It is also relevant to point out that the instant case does not represent the first attempt to question the validity of a Chrysler fleet program on grounds of illegal price-fixing. The Court in Checker Motors, supra, thoroughly reviewed a Chrysler Rebate Plan for taxicab purchasers which was virtually identical to the fleet allowance programs challenged in this case, and found that the Rebate Program did not interfere with the dealers' pricing independence. The Court noted in pertinent part:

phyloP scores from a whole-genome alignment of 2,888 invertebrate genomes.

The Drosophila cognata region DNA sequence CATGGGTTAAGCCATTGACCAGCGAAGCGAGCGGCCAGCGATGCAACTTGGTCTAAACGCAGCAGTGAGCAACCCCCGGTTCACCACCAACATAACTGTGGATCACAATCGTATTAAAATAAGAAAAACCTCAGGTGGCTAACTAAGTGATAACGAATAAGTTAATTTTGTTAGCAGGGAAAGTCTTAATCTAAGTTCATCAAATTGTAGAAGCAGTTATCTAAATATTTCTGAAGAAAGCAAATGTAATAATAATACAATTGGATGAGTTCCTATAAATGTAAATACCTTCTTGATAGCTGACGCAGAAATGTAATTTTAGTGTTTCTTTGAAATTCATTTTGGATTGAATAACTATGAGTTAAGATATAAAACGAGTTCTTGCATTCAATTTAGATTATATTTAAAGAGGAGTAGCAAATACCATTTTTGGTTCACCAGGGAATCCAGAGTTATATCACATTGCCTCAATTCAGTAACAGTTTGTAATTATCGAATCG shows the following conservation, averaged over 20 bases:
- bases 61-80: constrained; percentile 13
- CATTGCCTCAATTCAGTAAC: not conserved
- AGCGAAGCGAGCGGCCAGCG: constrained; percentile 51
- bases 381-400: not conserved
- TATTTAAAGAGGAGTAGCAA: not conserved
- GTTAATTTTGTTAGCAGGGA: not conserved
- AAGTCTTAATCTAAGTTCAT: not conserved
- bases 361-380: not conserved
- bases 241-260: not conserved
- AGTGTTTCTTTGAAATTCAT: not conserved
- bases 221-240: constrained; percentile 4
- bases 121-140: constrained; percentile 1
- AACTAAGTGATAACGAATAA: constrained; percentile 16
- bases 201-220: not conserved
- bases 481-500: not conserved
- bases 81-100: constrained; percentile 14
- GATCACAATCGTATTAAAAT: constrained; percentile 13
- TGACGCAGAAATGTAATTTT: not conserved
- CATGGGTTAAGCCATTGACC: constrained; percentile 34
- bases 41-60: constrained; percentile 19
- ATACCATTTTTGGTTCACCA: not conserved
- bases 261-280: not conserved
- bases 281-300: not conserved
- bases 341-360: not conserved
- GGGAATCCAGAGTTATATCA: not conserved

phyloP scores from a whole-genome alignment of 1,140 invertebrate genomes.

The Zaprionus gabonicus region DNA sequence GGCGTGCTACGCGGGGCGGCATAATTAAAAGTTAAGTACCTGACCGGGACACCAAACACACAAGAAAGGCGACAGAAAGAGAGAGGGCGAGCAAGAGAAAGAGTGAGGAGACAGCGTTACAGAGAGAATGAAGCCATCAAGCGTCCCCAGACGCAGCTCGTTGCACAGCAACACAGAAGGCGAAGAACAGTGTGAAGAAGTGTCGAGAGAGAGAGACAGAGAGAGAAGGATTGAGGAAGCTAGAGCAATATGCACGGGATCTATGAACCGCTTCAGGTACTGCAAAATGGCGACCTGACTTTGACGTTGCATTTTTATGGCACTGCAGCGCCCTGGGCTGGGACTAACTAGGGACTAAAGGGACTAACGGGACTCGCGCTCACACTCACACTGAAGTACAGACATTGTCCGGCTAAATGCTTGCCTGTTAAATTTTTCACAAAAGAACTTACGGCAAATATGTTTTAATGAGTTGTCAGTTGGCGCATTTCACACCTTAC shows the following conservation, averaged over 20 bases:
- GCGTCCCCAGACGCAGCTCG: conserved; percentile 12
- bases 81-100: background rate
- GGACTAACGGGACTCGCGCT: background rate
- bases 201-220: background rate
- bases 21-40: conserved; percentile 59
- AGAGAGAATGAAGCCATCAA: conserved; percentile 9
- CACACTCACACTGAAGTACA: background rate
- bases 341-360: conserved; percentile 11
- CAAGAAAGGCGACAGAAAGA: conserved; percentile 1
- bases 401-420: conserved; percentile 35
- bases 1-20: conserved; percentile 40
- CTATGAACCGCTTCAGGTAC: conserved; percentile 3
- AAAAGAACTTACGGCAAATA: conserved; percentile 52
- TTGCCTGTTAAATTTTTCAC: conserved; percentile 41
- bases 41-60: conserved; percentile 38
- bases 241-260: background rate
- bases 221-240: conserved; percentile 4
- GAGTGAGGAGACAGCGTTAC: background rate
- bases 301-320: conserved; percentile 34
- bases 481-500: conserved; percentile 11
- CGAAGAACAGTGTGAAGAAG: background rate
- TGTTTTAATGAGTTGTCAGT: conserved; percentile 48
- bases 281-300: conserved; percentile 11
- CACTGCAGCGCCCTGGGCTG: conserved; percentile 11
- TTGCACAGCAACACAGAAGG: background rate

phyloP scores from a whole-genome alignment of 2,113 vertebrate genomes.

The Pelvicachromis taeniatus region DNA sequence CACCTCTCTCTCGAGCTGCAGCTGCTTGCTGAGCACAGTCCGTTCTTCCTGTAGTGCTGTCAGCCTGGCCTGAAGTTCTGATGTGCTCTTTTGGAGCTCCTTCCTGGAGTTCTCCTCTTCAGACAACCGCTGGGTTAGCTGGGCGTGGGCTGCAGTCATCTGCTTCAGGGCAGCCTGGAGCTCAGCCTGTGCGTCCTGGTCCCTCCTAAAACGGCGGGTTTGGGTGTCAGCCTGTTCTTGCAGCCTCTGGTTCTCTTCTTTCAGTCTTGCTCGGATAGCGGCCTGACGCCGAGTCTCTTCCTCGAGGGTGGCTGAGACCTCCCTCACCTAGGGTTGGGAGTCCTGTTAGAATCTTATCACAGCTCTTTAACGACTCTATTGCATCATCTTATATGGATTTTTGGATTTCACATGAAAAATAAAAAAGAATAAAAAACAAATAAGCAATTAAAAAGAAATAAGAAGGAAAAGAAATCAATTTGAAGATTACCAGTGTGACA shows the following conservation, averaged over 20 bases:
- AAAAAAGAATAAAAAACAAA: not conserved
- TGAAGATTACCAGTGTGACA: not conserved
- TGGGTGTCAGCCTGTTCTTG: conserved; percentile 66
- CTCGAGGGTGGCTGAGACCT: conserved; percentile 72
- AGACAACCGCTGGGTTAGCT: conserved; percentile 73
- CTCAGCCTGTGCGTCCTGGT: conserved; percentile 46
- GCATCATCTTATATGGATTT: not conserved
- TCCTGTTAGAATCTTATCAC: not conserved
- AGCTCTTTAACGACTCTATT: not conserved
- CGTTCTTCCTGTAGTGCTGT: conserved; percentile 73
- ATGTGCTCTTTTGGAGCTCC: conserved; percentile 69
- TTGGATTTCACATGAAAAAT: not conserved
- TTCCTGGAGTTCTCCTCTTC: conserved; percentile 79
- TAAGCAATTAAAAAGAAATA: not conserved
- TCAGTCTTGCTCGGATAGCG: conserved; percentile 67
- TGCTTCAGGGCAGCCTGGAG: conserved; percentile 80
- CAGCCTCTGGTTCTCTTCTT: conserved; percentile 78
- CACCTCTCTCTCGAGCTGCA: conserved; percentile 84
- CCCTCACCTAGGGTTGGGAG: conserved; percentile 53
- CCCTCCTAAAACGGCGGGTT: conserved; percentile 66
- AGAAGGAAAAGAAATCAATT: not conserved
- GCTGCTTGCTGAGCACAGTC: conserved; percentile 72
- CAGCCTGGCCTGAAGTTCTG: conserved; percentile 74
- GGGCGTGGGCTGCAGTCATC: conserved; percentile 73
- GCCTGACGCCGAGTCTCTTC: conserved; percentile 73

On its face Chrysler's Rebate Plan does not curtail the dealer's pricing discretion. Each dealer is free (1) to raise retail taxicab prices, thus nullifying the effect of the rebate; (2) to keep his prices constant, and thus render Chrysler taxicab price competitive vis a vis General Motors, Ford, Checker and other automobile makers who grant similar rebates; or (3) to lower his prices still further in competition against both Chrysler and non-Chrysler dealers alike. No evidence has been offered to the effect that the $183 rebate has even the slightest tendency to restrict in any way the dealer's independent decision and determination as to the retail sales price quoted by him to customers for Chrysler taxicabs. The most that appears from the record before us is that the plan manifests to the taxicab purchaser a desire on Chrysler's part to promote competitive sale of its taxis, at least to the extent of giving the appearance of a price advantage to the customer in the form of a $183 rebate. Possibly the practice acts as a psychological inducement to the customer that cannot be realized through a direct price reduction to the dealer in the identical amount which would, as a practical matter, enable the dealer in his discretion to reduce his price accordingly. Certainly the market-place is full of similar manufacturer-originated promotional sales "gimmicks," such as "free goods" in the grocery and drug trades, coupons entitling the holder to cash or discounts, and the like, which do not run afoul of the Sherman Act in the absence of a showing of impropriety. The plan does not give as much practical pricing flexibility to the Chrysler dealer as would a direct $183 price reduction in the wholesale price, since the customer, rather than the dealer, is automatically entitled to the rebate upon purchase of a Chrysler taxicab, whereas if Chrysler reduced the price to its dealers by $183, bargaining between each dealer and his customer might ensue to determine how much of the reduction, if any, would be passed along to the retail customer. However, this is an illusory distinction, since the dealer has the freedom to increase his retail price to offset the $183 rebate.